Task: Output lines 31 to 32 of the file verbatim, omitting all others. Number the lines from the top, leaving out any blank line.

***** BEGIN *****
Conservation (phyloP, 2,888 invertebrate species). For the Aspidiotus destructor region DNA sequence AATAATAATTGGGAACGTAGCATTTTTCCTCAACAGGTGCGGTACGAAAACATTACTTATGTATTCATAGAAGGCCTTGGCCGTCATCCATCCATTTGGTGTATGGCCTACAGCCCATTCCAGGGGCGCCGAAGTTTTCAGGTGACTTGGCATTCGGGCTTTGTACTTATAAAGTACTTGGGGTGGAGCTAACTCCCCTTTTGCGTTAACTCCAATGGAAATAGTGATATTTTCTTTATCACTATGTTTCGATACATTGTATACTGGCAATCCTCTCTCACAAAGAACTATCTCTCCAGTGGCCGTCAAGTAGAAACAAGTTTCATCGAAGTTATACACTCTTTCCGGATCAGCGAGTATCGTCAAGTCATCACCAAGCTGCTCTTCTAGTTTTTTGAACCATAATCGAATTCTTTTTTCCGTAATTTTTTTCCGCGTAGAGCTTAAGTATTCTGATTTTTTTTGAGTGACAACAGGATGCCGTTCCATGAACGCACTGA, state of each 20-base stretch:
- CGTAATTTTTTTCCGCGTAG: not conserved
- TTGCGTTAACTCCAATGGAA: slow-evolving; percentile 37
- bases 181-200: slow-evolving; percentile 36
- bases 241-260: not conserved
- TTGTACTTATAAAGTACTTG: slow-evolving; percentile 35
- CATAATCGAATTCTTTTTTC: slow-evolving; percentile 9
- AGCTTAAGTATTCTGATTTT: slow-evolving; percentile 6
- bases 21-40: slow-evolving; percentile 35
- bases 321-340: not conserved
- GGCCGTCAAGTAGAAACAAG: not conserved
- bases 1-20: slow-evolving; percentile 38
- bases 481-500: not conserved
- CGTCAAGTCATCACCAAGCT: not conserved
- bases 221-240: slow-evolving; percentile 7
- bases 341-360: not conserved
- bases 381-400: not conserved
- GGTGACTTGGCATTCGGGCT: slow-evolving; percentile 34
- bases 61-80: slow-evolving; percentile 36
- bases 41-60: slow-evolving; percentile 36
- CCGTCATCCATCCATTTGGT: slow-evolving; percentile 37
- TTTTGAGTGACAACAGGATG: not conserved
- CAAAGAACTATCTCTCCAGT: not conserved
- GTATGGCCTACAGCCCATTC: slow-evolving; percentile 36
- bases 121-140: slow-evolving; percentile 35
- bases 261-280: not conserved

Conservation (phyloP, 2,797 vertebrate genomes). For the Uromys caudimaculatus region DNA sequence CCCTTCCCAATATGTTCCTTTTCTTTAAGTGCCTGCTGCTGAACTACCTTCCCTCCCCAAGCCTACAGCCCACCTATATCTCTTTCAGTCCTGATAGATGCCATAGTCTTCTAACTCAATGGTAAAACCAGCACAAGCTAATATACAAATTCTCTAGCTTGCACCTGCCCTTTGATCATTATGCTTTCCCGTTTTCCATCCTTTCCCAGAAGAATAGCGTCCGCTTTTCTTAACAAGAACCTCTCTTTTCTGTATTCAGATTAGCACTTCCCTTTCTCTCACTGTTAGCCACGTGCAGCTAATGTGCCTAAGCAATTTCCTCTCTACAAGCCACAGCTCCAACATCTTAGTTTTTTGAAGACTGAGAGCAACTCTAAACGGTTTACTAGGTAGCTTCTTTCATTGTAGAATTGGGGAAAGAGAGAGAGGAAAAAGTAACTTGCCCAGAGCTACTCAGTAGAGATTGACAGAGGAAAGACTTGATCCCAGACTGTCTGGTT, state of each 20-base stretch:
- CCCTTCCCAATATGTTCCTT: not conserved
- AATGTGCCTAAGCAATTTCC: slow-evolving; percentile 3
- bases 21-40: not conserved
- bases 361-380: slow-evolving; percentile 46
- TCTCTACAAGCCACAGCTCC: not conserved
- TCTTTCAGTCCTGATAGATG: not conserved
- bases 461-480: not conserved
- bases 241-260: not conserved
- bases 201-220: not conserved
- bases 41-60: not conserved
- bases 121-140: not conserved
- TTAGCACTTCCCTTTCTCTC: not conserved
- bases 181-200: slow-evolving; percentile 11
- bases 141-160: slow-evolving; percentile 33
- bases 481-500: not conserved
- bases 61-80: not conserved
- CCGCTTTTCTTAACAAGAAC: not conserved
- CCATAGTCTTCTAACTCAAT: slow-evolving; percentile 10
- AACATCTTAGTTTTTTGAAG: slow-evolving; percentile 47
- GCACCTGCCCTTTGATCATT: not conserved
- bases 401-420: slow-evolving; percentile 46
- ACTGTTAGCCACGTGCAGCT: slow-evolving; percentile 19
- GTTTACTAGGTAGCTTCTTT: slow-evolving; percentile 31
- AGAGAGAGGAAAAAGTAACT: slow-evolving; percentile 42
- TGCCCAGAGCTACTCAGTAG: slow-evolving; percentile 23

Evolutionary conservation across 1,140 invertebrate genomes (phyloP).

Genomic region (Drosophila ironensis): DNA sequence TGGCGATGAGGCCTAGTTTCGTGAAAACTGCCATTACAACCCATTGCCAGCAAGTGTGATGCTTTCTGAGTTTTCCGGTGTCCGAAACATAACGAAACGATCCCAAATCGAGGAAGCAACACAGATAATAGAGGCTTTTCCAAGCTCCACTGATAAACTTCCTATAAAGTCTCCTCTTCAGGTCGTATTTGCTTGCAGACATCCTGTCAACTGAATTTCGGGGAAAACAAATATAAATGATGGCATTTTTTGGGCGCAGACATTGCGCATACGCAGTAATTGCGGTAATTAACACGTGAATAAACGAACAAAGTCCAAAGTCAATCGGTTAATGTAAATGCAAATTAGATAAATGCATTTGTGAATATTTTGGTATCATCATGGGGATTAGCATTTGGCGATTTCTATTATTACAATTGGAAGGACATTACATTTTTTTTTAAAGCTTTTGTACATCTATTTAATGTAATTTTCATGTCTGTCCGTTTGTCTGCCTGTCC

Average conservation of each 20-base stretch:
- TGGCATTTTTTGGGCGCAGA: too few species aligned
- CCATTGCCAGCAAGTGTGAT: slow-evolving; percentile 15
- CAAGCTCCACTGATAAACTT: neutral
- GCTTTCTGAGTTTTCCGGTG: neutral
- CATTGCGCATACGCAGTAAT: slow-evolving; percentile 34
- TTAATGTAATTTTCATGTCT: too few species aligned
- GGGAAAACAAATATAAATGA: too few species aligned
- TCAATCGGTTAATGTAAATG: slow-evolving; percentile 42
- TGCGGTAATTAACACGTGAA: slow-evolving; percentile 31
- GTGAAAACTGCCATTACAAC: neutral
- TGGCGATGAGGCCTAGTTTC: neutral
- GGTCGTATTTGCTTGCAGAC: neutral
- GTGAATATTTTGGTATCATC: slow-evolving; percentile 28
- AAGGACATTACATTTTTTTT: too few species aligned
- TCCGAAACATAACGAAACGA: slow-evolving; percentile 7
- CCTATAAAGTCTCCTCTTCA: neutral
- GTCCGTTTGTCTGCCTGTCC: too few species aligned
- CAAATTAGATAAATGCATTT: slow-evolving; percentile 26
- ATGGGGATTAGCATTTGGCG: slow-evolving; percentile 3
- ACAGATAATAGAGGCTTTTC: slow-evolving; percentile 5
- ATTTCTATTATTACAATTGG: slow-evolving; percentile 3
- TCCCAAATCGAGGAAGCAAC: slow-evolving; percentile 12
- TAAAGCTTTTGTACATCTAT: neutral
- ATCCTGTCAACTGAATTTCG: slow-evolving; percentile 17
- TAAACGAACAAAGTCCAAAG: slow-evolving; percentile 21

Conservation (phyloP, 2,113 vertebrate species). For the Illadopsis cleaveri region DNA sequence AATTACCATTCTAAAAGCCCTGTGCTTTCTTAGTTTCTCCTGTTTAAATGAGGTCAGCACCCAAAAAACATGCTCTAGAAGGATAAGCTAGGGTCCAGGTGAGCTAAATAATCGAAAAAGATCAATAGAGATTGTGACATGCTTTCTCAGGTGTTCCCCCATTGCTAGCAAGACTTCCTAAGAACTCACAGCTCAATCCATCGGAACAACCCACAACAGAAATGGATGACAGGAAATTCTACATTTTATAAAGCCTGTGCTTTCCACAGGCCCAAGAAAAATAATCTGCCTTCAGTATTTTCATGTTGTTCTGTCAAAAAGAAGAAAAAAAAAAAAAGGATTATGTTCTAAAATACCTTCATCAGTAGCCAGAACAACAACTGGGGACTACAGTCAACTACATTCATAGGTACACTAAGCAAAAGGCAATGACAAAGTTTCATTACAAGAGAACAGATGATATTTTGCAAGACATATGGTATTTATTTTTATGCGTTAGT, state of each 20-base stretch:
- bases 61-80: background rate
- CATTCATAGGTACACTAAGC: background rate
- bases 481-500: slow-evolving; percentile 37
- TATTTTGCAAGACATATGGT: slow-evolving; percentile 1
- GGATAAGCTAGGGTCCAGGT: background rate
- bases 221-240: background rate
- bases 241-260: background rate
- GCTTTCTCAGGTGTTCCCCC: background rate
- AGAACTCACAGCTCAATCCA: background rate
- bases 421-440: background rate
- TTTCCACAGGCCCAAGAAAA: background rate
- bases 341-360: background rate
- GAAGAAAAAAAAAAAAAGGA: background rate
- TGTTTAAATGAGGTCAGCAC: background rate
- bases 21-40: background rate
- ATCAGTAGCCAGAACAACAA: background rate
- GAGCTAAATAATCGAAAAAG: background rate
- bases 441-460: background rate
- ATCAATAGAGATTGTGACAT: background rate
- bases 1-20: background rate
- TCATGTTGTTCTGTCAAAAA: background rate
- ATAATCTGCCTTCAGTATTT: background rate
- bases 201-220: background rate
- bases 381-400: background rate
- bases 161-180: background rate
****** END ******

- bases 361-380: slow-evolving; percentile 46
- TCTCTACAAGCCACAGCTCC: not conserved